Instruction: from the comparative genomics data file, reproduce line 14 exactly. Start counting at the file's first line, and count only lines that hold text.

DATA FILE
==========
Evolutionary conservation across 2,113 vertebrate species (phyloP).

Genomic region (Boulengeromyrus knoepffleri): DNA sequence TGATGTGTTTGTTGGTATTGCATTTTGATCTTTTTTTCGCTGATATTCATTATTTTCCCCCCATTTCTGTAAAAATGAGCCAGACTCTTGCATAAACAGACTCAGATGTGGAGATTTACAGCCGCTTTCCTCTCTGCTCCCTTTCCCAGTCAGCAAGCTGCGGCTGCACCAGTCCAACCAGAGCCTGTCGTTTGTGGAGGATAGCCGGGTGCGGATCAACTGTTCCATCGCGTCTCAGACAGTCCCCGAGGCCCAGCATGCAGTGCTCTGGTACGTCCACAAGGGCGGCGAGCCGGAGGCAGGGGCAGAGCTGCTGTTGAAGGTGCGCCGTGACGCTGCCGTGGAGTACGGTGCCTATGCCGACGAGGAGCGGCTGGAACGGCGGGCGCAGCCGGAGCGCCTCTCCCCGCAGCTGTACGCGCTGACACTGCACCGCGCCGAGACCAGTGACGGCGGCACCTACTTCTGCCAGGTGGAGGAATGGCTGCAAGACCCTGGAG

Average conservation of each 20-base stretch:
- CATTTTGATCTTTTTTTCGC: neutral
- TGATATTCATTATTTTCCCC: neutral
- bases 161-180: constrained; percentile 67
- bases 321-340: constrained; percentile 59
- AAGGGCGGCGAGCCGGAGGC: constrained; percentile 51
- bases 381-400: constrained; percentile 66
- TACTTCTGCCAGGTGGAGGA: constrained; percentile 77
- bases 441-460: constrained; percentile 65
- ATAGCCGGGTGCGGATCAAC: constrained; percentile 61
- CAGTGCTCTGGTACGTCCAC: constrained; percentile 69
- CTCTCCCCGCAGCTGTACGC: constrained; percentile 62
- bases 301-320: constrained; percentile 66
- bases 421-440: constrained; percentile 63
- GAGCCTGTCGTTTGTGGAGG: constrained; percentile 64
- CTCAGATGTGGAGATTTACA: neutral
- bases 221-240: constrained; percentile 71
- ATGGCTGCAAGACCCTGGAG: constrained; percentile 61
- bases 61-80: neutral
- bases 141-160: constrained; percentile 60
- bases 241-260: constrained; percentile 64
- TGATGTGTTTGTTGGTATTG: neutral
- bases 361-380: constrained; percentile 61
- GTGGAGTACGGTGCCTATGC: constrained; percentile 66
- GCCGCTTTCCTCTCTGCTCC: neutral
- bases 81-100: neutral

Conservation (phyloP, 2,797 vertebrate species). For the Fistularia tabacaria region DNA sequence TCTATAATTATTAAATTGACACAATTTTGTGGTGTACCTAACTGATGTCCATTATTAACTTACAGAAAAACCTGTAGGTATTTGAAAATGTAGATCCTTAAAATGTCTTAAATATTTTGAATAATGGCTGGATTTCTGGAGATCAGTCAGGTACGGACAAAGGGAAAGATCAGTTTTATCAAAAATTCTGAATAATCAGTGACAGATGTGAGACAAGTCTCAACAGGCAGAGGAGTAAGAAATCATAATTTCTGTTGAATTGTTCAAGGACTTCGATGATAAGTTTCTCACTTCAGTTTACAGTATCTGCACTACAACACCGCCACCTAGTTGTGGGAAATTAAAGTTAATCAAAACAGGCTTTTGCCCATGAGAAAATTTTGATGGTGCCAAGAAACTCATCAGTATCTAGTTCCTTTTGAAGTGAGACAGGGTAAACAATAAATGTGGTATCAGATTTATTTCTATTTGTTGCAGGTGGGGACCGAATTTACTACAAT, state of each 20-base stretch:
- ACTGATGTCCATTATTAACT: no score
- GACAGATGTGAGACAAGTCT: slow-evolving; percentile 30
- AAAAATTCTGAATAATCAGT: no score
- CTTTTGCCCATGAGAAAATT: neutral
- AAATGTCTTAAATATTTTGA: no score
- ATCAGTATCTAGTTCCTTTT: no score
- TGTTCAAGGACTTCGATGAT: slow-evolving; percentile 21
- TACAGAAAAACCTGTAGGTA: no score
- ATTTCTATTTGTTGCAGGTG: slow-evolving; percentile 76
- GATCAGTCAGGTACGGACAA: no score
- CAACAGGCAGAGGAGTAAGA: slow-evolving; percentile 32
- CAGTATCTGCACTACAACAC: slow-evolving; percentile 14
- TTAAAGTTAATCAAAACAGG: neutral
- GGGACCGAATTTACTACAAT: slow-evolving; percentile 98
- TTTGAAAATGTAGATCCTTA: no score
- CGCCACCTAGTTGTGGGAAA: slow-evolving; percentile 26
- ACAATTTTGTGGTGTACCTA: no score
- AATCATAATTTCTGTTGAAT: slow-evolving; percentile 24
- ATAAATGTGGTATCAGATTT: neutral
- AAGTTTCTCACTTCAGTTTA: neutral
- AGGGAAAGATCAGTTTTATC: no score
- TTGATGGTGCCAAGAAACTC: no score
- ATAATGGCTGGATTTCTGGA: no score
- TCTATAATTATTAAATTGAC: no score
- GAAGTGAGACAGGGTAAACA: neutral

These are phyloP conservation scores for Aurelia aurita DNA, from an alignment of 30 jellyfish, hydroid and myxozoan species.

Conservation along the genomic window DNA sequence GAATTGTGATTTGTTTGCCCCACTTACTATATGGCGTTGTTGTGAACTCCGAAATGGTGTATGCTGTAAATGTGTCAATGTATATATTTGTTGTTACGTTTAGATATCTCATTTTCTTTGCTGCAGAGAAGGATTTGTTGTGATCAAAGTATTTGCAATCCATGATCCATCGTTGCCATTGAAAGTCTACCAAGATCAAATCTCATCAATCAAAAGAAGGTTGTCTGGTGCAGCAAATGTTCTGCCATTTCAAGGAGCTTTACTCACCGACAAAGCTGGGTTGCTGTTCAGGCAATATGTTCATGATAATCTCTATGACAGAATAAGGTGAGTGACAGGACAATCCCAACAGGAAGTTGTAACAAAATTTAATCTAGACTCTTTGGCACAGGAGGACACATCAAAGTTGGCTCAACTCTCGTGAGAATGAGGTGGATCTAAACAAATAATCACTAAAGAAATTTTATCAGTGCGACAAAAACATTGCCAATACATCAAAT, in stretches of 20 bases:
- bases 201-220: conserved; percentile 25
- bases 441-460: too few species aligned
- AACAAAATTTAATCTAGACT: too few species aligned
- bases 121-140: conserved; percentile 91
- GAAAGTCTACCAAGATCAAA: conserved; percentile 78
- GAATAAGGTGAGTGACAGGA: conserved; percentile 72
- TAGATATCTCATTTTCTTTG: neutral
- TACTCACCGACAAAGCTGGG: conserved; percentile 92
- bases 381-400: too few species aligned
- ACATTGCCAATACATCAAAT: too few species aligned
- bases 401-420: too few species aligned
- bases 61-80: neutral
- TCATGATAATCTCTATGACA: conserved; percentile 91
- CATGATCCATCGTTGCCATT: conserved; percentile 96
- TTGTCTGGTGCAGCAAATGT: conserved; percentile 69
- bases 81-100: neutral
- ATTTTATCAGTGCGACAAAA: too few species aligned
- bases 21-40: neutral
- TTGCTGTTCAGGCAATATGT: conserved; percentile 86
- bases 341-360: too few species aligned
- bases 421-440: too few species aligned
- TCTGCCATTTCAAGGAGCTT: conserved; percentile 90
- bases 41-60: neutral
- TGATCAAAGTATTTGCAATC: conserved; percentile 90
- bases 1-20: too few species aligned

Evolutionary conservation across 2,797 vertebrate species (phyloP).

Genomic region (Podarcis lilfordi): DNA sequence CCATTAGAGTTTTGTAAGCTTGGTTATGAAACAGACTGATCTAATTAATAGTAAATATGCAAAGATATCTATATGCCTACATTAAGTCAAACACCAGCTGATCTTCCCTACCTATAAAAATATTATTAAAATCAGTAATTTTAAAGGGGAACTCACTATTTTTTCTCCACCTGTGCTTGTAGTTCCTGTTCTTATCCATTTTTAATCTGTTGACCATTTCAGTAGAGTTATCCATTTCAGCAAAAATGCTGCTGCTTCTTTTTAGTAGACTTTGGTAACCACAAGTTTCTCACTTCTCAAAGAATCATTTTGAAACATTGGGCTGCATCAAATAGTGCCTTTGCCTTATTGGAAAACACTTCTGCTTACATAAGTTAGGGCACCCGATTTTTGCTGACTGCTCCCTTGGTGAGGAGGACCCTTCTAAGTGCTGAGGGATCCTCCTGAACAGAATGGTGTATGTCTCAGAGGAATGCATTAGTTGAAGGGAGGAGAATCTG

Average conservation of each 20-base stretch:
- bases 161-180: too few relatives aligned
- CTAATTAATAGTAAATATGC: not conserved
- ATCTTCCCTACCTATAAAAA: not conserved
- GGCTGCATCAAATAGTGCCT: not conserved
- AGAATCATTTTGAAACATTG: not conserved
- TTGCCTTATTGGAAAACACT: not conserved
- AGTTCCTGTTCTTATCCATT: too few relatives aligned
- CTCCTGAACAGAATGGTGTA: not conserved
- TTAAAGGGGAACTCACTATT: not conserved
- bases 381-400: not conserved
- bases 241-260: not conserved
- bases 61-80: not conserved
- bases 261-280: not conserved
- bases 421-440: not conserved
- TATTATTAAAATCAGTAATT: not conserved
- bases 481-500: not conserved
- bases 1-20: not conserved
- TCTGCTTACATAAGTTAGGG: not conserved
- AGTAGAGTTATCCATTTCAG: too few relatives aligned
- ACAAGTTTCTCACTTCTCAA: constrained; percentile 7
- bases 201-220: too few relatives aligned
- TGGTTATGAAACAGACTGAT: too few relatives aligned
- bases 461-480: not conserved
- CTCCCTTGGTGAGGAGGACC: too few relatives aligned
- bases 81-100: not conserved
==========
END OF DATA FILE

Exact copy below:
- CTCTCCCCGCAGCTGTACGC: constrained; percentile 62